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Magistrates - role
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Magistrates' role


  • Issue a search warrant or a warrant for arrest

2 –7

  • Sit in benches of between two and seven - three is the usual number.

Grant Bail

  • Grant bail or remand accused persons in custody pending trial.


Cases in the magistrates' courts are usually heard by a panel of three magistrates (Justices of the Peace) supported by a legally qualified Court Clerk.


The magistrates are collectively called a Bench and are assigned to a Local Justice Area but have a national jurisdiction pursuant to the Courts Act 2003.


Committal or transfer

Transfer accused for trial in Crown Court.


Full committal is to check there is sufficient evidence, otherwise to check paperwork and deal with bail and arrange date for appearance at Crown Court.


Even if the defendant agrees to be tried before the magistrate(s) [summarily], the magistrates may still transfer him for trial for an either-way offence if they believe the case raises difficult questions of law or that their sentencing powers are insufficient (if the defendant is convicted).


Studies in 1997 showed vast inconsistencies

  • 31% chance of being remanded in custody in Bournemouth,

  • 7% in Weymouth

  • 18% Southampton and 7% Portsmouth

  • Lambeth magistrates top with 70% remands in custody and only 30% of Crown Court defendants released on bail.

Summary offences either-way offences

  • Deal with virtually all motoring cases and "real criminal" cases, totalling more than two million cases a year.

Guilty pleas

  • 80% of defendants plead guilty

Local knowledge

  • Make use of their local knowledge in a way that a professional judge unfamiliar with the locality cannot.

Before sentence

Magistrates will call for a Pre-Sentence Report (PSR) from a probation officer; the report is confidential and contains recommendations as to sentence.  I also contains full details about a defendant's home background, his employment and attitude to his crime.


Their are national standards applicable to PSRs



6 months


Magistrates can impose 6 months custody for a single offence and up to 12 months when a defendant is convicted of two or more offences.


The maximum fine magistrates can impose is £5,000


The length of custody sentence is due to rise, following the Auld report and the Criminal Justice Act 2003 in November 2006.


Variation in sentencing

  • Custodial sentence for an either-way offence varies by a factor of more than ten.

  • Jack Straw in November 1996 = Staffordshire Moorlands magistrates' court, where one in six either-way defendants end up with a prison sentence -v- Maidenhead, one in sixty-six.

  • For Crown Courts, the difference was a factor of only two (67 per cent in Hereford as against 38 per cent in Woolwich).

Civil jurisdiction

  • Magistrates courts also deal with civil actions for the non-payment of council tax and certain other taxes and utility bills,

  • Anti-social behaviour orders start life as a civil action before the magistrates.

Youth Courts

  • "Youth courts" to deal with young people accused of crime aged from 10 and up to 17 year olds. After the 18th birthday, cases are heard in the Magistrates’ Court.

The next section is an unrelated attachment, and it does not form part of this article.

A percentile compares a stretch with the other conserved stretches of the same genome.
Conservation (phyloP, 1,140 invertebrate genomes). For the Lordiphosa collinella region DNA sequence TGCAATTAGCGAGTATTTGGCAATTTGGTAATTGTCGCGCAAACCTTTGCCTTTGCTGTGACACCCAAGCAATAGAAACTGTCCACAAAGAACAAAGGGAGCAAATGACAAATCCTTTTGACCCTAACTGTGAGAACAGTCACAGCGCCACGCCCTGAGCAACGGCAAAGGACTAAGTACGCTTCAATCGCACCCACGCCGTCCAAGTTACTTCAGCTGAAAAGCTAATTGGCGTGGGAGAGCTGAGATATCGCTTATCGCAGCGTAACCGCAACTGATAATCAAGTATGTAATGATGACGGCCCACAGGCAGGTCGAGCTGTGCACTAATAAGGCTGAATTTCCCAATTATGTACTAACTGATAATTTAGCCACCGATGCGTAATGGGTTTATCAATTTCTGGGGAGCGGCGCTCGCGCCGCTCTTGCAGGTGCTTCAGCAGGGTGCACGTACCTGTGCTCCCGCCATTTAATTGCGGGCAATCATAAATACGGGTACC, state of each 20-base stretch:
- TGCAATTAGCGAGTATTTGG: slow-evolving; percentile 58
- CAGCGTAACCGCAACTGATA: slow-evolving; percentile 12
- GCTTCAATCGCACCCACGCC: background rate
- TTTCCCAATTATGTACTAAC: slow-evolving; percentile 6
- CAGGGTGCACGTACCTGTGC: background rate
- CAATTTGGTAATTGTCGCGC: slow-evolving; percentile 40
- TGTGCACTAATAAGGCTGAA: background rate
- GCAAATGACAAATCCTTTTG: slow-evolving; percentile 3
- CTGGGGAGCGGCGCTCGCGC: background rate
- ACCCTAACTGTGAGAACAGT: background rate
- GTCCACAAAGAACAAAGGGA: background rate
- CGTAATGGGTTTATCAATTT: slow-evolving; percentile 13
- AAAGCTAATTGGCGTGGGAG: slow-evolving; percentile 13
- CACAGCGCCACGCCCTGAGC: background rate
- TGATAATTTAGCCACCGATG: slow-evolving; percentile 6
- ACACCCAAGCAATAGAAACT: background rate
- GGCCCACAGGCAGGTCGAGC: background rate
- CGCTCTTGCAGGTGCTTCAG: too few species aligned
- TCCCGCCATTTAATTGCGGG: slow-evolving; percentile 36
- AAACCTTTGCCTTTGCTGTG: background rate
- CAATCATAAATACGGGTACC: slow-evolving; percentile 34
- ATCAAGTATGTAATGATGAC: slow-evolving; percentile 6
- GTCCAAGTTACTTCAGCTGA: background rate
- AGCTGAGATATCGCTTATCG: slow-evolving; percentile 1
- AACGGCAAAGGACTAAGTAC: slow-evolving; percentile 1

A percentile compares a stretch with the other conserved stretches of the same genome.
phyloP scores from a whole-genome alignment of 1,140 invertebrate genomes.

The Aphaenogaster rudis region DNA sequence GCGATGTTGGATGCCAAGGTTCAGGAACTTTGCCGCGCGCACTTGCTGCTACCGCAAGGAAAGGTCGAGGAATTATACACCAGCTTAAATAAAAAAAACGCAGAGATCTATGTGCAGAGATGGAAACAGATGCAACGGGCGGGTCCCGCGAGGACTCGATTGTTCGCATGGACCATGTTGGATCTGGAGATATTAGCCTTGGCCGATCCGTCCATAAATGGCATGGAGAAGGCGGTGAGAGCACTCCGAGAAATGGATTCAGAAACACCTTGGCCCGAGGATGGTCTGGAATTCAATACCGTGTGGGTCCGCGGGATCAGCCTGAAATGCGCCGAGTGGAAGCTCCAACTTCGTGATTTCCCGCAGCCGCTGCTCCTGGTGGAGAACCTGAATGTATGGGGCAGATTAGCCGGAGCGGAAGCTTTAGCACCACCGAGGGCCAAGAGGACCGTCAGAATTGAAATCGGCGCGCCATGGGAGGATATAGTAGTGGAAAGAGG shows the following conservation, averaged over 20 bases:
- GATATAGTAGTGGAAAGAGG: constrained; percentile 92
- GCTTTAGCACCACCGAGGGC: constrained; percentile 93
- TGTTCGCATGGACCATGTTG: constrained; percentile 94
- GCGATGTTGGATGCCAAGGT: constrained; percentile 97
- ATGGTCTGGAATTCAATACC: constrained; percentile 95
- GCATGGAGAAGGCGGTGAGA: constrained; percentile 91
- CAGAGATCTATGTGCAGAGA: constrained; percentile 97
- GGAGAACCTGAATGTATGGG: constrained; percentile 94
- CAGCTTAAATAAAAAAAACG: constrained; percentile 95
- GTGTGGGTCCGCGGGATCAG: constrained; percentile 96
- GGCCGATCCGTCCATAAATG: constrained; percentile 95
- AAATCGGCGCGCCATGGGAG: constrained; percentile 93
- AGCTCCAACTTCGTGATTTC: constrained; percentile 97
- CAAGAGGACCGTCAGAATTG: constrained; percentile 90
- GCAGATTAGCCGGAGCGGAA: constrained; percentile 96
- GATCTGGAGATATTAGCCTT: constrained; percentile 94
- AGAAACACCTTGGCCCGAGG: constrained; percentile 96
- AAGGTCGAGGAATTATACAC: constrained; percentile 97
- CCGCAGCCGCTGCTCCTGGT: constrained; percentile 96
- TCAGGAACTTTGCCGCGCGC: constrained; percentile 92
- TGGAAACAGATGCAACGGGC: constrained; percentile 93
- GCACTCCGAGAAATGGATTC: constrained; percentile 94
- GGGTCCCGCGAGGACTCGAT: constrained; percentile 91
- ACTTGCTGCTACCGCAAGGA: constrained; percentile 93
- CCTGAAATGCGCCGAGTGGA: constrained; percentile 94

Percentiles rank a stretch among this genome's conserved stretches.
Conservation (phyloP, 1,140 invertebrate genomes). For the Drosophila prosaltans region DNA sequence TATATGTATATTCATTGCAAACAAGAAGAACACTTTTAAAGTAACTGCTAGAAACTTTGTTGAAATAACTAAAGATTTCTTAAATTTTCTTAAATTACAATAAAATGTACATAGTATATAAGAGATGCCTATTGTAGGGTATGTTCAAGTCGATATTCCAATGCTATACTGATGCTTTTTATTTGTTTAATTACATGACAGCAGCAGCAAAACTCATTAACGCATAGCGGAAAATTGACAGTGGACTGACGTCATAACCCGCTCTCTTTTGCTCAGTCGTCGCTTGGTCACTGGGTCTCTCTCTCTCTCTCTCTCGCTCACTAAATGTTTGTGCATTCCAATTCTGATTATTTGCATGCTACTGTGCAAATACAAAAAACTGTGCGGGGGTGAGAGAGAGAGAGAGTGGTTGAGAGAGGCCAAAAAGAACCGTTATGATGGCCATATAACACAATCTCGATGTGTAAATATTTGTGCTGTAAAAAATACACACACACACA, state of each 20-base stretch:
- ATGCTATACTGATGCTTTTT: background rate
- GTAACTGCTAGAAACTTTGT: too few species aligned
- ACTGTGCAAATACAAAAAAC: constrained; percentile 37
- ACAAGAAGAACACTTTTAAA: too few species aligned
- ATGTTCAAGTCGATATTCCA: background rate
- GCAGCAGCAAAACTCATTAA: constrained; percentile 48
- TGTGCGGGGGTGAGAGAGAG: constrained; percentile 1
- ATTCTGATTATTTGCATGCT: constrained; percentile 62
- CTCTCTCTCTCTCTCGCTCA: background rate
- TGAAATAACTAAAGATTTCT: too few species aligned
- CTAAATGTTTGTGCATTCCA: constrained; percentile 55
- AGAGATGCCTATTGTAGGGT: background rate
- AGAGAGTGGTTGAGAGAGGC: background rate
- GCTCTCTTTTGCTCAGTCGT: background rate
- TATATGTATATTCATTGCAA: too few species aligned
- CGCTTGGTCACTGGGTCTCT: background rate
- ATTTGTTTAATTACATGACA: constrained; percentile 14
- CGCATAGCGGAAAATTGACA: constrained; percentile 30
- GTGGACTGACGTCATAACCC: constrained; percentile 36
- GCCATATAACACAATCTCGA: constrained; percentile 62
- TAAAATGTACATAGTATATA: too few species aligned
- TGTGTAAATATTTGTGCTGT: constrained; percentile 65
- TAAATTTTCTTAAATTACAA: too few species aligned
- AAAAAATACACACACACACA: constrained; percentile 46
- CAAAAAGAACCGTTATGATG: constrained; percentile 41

• But sometimes ‘near adults’ are sent to Magistrates’ Court for sentence.

Rape cases in Youth Court

From November 2007 it has been decided that when the defendant is very young the usual rule that a case of rape should not be heard in the Youth Court has been relaxed.


Family proceedings courts

  • "Family proceedings courts" to deal with a wide range of domestic issues including maintenance orders, residence orders, contact orders, care and supervision orders, and emergency protection measures


  • Licences for the sale of alcohol has been transferred from magistrates to Local Authorities in 2005.

  • Magistrates still deal with betting and gaming licences and some responsibility for casinos.

Appeals against sentence

  • Individual magistrates sit in the Crown Court with a Circuit Judge or Recorder to hear appeals from other magistrates' courts

  • Expected to accept the judge's rulings on matters of law, they have equal voting rights and two magistrates can outvote the judge on the verdict and/or the sentence.

Independence and immunity

  • Magistrates are expected to act fairly and impartially, and the rules of natural justice applicable to professional judges apply to lay magistrates too.

Magistrates’ and Clerks’ immunity

  • Immunity from suit under s.51 of the Justices of the Peace Act 1997 in respect of any official act or omission within their jurisdiction, and

  • s.52 grants similar immunity even for acts outside their jurisdiction unless it is shown they acted in bad faith.

  • Under ss.28A and 51(1) of the Supreme Court Act 1981, however, costs may be awarded against magistrates in certain circumstances.

Magistrates’ Courts procedure

Adversarial approach


  • The criminal justice system is based on an adversarial procedure that requires the person who accuses to prove the case.

  • The magistrates' role is to listen to the evidence and make the decision on that evidence without asking questions other than to clear up ambiguities.

Inquisitorial approach

  • At other stages of the court procedure, such as adjournments, mode of trial, bail and sentencing, the magistrates may adopt an inquisitorial approach and they are able to ask more questions and to probe more deeply into the matter before the court.

97% of all criminal cases

  • All criminal cases start in the Magistrates Court even the most serious, 97% of criminal cases are dealt with by the magistrates and the remaining 3% are tried in the Crown Court.

  • Appeals from decisions of the Magistrates Court are heard by the Crown Court.

  • Where a point of law only is involved by the High Court.

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